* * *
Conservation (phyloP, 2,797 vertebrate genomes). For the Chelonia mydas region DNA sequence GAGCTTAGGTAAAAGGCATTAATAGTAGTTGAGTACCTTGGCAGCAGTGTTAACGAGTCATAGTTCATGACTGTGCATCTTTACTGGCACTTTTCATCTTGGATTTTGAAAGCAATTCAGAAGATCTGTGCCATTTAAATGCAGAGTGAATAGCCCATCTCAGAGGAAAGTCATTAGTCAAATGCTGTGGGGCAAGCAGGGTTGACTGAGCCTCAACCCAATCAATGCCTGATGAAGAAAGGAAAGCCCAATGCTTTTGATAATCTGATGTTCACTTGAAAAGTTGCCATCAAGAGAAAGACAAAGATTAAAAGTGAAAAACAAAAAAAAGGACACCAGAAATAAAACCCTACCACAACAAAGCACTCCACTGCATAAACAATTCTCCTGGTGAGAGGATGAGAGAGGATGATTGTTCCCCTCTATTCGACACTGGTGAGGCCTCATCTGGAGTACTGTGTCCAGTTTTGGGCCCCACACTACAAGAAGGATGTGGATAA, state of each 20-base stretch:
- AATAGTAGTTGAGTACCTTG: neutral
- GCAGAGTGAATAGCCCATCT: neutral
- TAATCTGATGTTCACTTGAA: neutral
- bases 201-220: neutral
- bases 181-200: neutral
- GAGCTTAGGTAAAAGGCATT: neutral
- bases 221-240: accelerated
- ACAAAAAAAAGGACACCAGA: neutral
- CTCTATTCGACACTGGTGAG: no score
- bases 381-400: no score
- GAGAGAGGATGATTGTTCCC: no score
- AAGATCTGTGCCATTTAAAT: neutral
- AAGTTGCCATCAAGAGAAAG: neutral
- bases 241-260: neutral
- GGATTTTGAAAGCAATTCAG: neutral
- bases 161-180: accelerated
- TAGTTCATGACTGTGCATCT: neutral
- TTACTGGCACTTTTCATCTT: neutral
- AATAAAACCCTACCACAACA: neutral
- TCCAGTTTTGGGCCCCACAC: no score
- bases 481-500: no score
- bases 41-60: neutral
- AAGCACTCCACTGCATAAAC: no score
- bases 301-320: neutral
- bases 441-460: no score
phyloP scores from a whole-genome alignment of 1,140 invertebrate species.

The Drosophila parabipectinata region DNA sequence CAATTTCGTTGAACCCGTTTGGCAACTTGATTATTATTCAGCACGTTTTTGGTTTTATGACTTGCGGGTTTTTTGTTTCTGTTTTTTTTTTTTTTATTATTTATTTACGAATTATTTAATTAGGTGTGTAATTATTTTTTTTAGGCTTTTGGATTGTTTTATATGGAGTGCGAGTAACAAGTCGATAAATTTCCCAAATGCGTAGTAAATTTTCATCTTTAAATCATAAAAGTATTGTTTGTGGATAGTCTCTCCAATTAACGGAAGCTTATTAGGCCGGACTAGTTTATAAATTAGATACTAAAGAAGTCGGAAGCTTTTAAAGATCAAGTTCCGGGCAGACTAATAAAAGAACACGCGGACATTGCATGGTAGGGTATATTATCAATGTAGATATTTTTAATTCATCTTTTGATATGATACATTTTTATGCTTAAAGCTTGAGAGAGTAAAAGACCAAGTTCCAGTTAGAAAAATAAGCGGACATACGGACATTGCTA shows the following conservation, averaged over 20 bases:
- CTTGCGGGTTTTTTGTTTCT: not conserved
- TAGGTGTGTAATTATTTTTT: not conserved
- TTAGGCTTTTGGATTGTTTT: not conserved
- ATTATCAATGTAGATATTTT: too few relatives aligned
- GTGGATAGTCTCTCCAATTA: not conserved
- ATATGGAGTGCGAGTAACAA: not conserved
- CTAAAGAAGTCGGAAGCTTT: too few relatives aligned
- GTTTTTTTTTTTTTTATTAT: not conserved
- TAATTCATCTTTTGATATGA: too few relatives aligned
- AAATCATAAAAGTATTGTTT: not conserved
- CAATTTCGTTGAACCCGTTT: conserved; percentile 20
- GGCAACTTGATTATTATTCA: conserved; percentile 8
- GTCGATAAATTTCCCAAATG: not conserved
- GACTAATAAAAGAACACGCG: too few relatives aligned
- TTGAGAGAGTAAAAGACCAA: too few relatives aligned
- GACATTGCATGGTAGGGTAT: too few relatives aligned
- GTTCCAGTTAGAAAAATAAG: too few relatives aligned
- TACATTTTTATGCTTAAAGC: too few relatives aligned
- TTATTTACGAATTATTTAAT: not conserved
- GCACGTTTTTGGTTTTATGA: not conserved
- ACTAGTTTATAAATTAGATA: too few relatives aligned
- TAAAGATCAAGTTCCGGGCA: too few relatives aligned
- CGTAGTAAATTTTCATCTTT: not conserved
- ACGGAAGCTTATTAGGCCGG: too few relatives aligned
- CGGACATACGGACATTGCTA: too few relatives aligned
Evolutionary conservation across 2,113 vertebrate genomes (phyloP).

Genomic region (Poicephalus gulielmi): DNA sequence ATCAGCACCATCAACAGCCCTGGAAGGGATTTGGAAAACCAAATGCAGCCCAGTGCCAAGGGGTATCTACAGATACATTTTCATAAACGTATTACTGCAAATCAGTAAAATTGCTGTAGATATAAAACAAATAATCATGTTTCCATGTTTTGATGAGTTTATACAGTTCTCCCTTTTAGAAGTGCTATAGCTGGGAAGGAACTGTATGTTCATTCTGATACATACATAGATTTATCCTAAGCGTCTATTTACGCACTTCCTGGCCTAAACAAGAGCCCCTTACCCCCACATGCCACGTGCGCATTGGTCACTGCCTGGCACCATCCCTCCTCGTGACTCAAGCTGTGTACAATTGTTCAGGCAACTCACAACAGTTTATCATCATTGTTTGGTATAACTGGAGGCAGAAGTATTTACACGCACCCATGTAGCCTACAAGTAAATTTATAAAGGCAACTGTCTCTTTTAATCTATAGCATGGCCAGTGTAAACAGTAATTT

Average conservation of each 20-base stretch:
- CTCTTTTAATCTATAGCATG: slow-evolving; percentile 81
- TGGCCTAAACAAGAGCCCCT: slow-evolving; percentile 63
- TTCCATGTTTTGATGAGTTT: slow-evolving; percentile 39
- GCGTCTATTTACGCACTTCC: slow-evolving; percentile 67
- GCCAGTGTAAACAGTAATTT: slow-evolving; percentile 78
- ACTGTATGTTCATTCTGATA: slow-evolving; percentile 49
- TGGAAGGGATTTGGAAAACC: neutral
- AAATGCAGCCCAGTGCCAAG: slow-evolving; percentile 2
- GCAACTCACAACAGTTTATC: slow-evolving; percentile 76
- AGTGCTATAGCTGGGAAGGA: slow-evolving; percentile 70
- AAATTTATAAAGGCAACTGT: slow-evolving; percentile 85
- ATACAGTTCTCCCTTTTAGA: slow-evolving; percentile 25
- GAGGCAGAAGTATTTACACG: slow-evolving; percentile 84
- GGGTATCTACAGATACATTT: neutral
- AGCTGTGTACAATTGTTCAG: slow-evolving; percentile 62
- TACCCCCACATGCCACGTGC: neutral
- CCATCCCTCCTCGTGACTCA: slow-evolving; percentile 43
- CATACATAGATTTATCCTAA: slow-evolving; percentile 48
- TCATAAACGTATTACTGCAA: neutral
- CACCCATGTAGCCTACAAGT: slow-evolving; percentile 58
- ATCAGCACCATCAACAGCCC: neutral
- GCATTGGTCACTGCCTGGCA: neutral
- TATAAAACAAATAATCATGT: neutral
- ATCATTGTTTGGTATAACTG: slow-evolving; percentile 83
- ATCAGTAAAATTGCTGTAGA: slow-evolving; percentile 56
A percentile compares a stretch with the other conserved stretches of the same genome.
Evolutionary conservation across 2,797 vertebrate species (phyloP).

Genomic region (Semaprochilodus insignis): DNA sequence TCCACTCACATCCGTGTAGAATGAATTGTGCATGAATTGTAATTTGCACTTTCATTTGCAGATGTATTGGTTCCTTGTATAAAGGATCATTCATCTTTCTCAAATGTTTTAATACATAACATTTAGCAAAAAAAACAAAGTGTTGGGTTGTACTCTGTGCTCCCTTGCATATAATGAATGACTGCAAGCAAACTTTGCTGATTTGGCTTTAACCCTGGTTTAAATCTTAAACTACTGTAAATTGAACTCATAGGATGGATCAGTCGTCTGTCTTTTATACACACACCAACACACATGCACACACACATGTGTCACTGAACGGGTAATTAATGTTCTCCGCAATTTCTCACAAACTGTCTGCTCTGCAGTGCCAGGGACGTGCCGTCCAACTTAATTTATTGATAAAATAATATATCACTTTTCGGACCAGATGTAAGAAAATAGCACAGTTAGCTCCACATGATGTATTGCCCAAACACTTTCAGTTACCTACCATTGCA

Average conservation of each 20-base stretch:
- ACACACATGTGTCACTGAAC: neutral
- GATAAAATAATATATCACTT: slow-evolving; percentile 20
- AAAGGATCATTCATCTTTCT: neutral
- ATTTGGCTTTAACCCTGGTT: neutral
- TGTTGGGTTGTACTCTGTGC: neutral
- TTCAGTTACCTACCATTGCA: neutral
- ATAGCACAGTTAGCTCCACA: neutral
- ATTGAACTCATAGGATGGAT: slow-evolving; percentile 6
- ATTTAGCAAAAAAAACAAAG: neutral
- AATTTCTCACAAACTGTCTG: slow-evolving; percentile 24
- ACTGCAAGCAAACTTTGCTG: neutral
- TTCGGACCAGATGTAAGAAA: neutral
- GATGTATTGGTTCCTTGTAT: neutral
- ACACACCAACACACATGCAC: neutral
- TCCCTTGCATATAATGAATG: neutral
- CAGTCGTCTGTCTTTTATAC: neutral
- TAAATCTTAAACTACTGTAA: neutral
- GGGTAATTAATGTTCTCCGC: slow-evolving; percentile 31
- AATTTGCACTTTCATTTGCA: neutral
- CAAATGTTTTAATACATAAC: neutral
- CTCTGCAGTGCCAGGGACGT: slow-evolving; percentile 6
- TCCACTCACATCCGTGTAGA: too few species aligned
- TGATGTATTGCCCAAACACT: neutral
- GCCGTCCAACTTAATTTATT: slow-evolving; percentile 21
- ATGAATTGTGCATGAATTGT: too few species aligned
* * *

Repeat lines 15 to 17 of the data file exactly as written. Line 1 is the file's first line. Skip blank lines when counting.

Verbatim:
- bases 241-260: neutral
- GGATTTTGAAAGCAATTCAG: neutral
- bases 161-180: accelerated